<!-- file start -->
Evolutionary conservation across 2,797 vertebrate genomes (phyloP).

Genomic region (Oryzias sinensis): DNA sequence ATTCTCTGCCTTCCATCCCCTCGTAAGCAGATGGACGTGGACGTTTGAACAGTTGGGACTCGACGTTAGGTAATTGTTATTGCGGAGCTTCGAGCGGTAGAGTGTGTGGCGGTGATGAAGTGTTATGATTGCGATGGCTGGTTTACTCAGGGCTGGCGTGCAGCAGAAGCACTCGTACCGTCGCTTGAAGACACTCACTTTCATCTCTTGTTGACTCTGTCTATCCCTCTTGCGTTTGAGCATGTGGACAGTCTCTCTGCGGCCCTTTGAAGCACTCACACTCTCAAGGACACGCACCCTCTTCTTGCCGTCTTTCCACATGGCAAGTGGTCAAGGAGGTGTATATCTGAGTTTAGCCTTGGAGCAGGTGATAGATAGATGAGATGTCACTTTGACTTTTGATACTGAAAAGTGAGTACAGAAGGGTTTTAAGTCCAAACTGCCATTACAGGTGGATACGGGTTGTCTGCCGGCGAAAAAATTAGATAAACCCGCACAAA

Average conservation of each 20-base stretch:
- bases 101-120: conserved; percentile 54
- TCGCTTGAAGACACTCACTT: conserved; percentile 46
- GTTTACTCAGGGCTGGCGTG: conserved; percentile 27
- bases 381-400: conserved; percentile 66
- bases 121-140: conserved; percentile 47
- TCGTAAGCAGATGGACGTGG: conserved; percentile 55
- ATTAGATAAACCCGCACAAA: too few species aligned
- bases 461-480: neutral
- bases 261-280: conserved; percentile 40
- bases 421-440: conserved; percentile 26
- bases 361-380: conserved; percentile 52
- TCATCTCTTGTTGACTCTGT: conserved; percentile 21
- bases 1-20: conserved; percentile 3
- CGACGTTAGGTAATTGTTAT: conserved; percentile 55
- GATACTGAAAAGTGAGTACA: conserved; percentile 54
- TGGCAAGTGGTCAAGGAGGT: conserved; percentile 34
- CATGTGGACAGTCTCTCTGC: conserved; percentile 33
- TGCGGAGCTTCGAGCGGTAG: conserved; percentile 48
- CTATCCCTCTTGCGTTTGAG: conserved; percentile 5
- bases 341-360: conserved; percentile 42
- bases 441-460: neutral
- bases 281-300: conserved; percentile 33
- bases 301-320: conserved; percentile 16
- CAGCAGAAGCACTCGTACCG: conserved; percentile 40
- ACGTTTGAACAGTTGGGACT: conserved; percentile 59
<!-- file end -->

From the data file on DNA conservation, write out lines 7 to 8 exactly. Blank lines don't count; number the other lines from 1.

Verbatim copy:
- bases 381-400: conserved; percentile 66
- bases 121-140: conserved; percentile 47